Regulation does not mean calm. Calm, is a potential byproduct of regulation but it doesn’t mean regulation. The number of times that I hear, ”just calm down, just calm down, just calm down, you’ve got to be calm, you’ve got to be calm,” that’s different than connect. So that’s the new language I’m going to offer you. regulation means connect. A moment of regulation is a moment of mindfulness. It’s a moment when you attach to the self. Many issues that children are struggling with or regulation issues and here’s another really big one, self-regulation is not the same thing as self-control. I can take breath in the midst of feeling angry, I can connect to myself in the midst of feeling sad, or overwhelmed or anxious, or disorganized internally.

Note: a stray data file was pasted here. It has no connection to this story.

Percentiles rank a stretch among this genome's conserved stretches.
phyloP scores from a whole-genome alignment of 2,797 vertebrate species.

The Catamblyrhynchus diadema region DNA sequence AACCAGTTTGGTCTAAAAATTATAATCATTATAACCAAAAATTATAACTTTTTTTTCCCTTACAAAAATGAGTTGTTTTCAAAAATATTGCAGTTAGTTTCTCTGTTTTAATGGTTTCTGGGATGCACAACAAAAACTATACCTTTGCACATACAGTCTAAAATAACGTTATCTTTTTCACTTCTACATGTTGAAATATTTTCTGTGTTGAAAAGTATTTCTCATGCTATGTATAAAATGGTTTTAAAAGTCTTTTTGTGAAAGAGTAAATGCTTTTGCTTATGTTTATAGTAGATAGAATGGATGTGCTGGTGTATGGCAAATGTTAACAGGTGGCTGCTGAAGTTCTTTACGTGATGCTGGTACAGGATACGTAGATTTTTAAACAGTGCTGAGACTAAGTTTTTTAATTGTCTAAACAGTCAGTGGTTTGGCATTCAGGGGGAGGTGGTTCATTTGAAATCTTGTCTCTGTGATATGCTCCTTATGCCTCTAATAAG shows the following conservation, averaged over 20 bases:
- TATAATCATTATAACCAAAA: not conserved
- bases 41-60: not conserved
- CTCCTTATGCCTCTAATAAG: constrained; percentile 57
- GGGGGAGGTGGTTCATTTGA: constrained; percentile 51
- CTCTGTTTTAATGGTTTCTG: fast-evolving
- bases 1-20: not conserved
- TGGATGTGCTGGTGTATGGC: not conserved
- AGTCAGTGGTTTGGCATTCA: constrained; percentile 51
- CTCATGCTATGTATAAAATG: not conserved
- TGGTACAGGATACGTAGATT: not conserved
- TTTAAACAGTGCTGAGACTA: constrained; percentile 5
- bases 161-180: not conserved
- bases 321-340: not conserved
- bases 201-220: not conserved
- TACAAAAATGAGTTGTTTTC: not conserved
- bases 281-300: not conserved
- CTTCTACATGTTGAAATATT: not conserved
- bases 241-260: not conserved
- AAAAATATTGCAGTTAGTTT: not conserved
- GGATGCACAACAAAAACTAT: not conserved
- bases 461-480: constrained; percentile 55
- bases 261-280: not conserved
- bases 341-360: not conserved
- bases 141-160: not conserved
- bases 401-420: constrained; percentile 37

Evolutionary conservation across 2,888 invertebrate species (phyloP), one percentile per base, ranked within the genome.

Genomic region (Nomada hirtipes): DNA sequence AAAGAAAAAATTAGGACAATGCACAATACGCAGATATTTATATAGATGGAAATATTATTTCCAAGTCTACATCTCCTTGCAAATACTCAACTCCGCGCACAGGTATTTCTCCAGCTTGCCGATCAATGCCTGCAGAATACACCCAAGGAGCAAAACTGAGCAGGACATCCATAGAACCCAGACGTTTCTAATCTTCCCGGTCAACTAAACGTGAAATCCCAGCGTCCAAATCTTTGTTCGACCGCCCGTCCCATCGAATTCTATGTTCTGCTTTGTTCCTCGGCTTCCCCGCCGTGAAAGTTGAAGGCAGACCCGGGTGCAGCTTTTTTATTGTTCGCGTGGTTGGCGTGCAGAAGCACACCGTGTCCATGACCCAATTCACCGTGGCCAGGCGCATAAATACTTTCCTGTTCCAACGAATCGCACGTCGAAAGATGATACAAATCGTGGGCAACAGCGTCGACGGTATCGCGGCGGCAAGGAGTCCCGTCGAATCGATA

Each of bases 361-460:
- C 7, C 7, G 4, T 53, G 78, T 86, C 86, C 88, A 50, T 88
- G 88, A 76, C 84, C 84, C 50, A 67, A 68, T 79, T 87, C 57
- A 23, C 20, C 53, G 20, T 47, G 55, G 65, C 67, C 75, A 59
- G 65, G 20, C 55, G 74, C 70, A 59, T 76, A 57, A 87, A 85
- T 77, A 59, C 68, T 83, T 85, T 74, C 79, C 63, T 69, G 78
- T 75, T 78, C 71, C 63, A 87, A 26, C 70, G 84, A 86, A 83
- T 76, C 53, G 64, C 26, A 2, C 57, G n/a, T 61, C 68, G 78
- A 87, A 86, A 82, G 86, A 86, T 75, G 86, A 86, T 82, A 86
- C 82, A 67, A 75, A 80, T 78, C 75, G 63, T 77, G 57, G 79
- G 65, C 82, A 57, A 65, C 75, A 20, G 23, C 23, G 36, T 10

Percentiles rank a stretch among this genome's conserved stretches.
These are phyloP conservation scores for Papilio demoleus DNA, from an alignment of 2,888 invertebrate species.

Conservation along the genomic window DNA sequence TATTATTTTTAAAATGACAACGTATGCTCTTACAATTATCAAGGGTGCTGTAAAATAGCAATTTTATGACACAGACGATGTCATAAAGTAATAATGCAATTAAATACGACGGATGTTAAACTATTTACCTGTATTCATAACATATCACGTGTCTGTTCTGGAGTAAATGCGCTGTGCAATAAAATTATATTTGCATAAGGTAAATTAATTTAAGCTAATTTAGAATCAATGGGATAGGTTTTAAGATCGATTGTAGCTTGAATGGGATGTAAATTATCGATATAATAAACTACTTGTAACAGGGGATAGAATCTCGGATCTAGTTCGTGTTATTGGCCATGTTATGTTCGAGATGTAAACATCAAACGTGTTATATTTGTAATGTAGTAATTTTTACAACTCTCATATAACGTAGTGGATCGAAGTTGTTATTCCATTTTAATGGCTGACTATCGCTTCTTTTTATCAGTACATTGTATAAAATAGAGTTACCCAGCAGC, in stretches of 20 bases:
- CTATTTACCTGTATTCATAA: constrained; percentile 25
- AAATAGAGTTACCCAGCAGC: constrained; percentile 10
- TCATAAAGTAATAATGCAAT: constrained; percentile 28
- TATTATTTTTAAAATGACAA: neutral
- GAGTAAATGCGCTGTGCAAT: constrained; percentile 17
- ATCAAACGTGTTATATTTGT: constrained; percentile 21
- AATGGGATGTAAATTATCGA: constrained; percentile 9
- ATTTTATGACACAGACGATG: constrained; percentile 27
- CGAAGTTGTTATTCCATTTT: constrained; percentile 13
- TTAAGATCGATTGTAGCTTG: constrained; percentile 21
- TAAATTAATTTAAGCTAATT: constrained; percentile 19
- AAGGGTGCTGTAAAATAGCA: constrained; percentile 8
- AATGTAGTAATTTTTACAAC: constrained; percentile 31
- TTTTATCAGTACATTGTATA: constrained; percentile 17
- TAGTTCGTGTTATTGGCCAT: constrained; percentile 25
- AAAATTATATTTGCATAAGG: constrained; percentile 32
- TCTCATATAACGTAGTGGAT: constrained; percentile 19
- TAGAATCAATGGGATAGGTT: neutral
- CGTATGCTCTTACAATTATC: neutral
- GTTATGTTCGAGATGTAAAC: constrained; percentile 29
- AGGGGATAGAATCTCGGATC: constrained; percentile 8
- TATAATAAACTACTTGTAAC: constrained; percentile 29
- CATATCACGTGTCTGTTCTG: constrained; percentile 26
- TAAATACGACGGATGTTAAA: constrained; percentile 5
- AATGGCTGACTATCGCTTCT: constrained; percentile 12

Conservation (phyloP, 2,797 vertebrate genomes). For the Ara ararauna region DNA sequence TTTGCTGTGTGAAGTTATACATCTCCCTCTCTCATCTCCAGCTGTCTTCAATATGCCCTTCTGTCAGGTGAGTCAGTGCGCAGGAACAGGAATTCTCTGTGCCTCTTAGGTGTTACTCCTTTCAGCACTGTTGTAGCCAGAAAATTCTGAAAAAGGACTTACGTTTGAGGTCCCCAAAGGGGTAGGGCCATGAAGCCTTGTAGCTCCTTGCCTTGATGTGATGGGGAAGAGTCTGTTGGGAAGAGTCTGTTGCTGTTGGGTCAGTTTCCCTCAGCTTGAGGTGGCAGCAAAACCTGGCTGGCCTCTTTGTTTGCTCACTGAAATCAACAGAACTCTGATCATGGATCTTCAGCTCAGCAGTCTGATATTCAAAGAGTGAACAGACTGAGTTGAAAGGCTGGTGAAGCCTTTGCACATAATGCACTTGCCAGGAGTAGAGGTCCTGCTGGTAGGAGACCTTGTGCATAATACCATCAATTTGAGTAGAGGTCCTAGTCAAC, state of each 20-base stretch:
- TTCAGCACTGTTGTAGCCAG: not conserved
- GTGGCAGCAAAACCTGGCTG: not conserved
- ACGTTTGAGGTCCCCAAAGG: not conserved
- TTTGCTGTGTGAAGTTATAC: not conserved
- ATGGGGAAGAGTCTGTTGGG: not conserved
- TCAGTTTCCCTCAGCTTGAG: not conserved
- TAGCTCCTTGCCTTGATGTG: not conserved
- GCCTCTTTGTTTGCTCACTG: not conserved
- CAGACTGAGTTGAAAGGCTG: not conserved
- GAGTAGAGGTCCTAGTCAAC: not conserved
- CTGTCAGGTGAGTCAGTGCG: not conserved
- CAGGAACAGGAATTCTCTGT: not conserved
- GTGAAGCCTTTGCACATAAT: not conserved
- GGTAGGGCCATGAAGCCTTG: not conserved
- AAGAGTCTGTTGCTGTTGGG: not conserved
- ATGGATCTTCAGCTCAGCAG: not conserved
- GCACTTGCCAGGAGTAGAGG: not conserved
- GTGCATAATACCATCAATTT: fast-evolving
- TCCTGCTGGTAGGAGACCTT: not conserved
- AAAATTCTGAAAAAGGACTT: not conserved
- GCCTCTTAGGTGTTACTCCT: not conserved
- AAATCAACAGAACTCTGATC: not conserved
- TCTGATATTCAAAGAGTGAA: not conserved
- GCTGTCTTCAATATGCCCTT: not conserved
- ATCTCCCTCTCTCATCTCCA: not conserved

Every single child still needs help in the development of their regulatory system.  The need for an external regulator, the mother is literally a regulator of the crescendos and decrescendos of the baby’s developing autonomic nervous system. In order to help repattern a child’s nervous system, the child first needs an external regulator to help integrate the dysregulated state in their nervous system. Integrating intensity must first start with the adult. Sometimes we put it on the child, rather than expecting or understanding that it needs to start here first. And then when the child is in our office and they’re having a hard time, it’s not about hey, how do I make you calm down? It’s how do I begin to work with myself in the moment to be able to breathe, activate my own ventral response, get grounded, because there’s a baby in front of me who’s crying.